Without a doubt, this Saturday is one of my favourite - if not THE favourite - racing days of the year. The dark days of winter are very much in the rear-view mirror, and we can start to look ahead to warmer days, lighter nights and some top quality flat racing.
We have the Lincoln at Doncaster, the Magnolia meeting at Kempton, some quality racing at the Curragh in Ireland, and over in the middle-east, the Dubai Carnival reaches its crescendo with the World Cup meeting.
While not everyone's cup of tea, I'm a massive fan of the Dubai Carnival at Meydan, having covered it in a handicapping and reporting capacity for the last seven years or so for Timeform.
On World Cup night itself, we see strands of form from all over the world coming together to create what has to be one of the classiest and most varied days' racing of the year.
Top-class local horses meet some of the top Europeans, while the Japanese are always well represented, and the best of the Americans roll into town to hoover up the dirt races.
A bit of something for everyone, you could say.
Favourite should win the big one
The World Cup itself, which closes the meeting, could well be something of a foregone conclusion if Life Is Good turns up and runs his race.
Make no mistake, this horse is an absolute monster on the dirt, and would be unbeaten in eight starts were it not for a rather weak ride from Mike Smith at Saratoga last summer.
A real speedster, it's hard to see him being headed if he breaks well from the inside stall under Irad Ortiz.
Life Is Good is an odds-on shot and rightly so given his form makes him one of the very best horses in the world.
However, there are a couple of potential chinks in his armour for those who think they can get him beat.
For starters, this 10f trip will be the furthest he's encountered to date. He should stay, but until he tries it, we just don't know.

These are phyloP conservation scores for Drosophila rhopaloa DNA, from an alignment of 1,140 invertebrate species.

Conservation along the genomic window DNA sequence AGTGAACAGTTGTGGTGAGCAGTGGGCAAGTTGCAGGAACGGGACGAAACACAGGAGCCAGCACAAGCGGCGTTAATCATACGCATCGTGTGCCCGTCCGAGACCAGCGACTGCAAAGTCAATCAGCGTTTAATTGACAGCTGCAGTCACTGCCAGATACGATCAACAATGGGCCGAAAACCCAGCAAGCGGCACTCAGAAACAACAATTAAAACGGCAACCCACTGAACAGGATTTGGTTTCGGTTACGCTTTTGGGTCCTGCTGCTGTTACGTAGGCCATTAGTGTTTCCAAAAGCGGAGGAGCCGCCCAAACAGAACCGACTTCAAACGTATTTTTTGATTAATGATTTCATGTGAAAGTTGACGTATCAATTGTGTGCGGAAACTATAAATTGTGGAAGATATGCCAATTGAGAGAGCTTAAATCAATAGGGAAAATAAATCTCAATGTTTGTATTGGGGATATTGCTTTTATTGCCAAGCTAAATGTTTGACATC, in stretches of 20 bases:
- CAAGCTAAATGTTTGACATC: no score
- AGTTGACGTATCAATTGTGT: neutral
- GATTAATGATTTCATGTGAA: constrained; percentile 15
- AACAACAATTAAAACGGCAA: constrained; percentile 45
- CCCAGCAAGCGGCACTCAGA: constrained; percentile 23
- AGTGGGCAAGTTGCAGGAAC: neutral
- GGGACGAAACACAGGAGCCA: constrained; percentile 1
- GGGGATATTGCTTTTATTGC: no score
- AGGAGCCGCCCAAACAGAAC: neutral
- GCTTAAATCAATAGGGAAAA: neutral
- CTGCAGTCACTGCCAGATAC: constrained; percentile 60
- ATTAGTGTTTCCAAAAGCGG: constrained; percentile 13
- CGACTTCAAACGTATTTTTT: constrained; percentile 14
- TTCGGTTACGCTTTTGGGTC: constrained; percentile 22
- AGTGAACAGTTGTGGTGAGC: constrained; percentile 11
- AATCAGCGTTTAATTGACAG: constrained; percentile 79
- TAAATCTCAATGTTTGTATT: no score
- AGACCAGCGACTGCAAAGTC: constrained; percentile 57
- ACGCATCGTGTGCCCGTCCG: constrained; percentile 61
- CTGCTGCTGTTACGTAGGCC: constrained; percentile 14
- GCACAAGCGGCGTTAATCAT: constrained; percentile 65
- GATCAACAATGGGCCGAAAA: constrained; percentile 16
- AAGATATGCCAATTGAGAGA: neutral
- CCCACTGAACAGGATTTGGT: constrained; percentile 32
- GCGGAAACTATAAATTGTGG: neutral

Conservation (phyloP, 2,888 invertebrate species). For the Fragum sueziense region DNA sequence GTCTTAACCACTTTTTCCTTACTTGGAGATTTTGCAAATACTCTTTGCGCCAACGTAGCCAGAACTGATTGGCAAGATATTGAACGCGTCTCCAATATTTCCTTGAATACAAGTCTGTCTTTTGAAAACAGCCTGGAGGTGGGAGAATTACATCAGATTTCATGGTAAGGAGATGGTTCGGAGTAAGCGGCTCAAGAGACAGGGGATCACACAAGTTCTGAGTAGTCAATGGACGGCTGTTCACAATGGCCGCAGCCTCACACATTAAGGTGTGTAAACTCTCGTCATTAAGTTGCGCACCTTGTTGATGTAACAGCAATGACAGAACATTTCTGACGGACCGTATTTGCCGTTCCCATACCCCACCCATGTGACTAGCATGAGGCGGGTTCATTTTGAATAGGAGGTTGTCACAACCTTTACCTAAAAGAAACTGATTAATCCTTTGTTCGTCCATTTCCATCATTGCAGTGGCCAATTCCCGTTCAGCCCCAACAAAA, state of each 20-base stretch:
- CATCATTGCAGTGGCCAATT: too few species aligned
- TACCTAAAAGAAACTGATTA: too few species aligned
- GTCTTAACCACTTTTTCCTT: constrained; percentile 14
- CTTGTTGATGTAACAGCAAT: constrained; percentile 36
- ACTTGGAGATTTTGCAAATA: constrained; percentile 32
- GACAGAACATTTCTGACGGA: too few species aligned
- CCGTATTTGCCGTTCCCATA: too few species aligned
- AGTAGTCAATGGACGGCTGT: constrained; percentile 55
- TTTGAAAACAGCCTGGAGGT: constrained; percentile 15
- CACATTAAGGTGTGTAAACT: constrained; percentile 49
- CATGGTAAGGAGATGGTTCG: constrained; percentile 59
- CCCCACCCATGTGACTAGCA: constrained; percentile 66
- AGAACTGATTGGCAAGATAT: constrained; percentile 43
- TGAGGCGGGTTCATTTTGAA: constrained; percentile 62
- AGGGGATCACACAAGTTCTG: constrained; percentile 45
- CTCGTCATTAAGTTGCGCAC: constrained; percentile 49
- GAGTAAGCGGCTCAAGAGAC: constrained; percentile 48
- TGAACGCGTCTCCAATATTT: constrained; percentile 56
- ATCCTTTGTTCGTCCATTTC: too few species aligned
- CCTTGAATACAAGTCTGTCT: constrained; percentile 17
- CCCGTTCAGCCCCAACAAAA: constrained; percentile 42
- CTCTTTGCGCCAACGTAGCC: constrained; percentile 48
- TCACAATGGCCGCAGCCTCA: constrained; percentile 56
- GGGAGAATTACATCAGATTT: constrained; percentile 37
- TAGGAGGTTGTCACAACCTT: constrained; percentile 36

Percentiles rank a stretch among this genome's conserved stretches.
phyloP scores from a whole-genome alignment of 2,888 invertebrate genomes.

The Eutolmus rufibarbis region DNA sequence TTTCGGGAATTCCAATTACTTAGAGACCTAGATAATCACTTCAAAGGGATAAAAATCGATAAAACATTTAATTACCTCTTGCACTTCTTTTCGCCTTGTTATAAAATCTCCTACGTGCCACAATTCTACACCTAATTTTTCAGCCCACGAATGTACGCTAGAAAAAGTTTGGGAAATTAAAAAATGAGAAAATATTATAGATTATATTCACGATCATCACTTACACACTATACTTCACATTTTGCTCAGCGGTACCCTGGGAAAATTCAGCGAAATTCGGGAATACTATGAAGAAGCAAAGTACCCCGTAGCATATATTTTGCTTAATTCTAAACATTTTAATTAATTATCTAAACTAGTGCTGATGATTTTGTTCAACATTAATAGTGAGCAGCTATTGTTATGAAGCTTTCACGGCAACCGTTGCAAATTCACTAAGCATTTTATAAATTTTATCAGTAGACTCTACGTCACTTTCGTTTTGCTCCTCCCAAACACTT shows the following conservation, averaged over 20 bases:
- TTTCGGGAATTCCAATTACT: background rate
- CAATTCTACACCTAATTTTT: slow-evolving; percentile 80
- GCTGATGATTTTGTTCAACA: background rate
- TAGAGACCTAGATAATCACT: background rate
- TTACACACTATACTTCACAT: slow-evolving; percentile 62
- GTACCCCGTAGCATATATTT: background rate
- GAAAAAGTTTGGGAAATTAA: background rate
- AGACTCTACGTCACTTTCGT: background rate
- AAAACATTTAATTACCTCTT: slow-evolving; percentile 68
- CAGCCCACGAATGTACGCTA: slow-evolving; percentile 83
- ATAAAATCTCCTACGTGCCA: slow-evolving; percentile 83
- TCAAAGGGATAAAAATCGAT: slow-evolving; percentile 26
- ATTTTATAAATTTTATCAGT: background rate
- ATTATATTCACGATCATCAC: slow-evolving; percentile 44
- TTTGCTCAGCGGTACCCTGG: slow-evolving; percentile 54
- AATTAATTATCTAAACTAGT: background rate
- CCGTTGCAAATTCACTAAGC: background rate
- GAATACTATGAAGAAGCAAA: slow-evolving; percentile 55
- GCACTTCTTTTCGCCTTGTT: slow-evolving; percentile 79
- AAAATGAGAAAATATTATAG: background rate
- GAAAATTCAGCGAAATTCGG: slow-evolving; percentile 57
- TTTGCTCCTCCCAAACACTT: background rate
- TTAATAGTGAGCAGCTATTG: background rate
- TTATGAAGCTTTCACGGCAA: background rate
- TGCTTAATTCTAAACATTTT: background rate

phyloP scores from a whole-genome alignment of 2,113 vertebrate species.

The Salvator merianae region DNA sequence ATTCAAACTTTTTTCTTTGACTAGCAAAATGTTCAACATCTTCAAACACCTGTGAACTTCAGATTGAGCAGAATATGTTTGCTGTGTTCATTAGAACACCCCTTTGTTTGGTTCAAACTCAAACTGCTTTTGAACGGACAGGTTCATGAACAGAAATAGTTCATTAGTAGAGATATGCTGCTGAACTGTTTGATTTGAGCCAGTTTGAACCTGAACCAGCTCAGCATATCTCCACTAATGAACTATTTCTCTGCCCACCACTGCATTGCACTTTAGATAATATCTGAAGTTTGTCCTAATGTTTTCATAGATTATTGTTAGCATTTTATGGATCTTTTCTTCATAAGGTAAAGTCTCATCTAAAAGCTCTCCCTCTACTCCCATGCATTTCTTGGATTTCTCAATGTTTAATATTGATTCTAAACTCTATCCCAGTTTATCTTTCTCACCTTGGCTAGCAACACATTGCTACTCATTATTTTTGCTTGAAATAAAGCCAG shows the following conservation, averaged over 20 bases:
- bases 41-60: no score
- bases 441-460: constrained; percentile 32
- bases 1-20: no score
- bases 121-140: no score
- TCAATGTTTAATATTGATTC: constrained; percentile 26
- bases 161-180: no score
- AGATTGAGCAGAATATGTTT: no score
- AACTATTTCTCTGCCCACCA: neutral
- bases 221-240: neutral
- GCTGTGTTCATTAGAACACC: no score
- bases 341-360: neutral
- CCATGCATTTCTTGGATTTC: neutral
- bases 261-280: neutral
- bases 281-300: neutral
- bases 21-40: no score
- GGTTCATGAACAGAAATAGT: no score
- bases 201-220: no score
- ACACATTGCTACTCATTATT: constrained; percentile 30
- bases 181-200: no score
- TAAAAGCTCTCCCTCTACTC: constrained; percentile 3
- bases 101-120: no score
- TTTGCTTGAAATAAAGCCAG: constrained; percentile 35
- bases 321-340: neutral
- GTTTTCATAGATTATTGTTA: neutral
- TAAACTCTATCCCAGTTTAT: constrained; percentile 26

Secondly, the dirt track at Meydan this year has occasionally ridden quite deep and slow, which again could put a premium on Life Is Good's stamina.
That said, do I want to take him on? Absolutely not.
A no-bet race for me.
Florida speedster the one to catch in Shaheen
The Dubai Golden Shaheen at 14:45 is a race that the Americans have dominated down the years and I expect that trend to continue this year.
Dr. Schivel lost a heartbreaker in the Breeders' Cup Sprint at Del Mar back in November when he was pegged in the final stride by Aloha West, who came from off the pace to get up.
His most recent start when finishing last in the Malibu at Santa Anita can have a line put through it as Dr. Schivel was found to have a temperature after the race.
He's a worthy favourite but doesn't have much in hand of fellow US challenger Drain The Clock, who also draws better in stall 3, with Dr. Schivel posted out in stall 9.
Drain The Clock is a speedy individual who took the scalp of Jackie's Warrior - one of the fastest horses in North America - at Belmont last summer.
His most recent outing when beaten in minor company at Gulfstream is best forgiven as he contested an overly strong pace before being run down late on.
Drain The Clock's trainer Saffie Joseph jnr hasn't been on the scene all that long but has quickly established himself as one of the highest-percentage operators in the US, and is the pre-eminent trainer in Florida, where he's based all year round.
Provided this one gets a flying start from his pitch towards the inside, he'll take plenty of catching.
If the dirt track is playing in the more traditional Meydan style (ie fast and favouring inside speed), he could well be long gone before his main rivals get into top gear.
Japan to take Dubai Turf
The Japanese dominated the turf races at the recent Saudi Cup meeting and they look set for another good night at Meydan, with Schnell Meister rating 'nap' material in the Dubai Turf at 15:20.
This one boasts some of the very best turf form in the world, including when second to Japanese superstar mare Gran Alegria on his most recent start in the Mile Championship at Hanshin in November.
Specifically put away and targeted at this race since then, he also picks up the services of French jockey Christophe Lemaire, who is one of the best operators on the world stage currently.
Last year's winner Lord North is back to try and retain his crown, but he didn't have a rival of Schnell Meister's ability to cope with in that renewal and he'll likely find this a much tougher ask.
William Haggas is well represented out in Dubai for this meeting and there's an air of unfinished business about his Mohaafeth, who could well have more improvement in him as a 4-y-o.
In fact, I rate Mohaafeth a bigger danger than Lord North, though if Schnell Meister turns up with his 'A' game, the race could be for minor money only.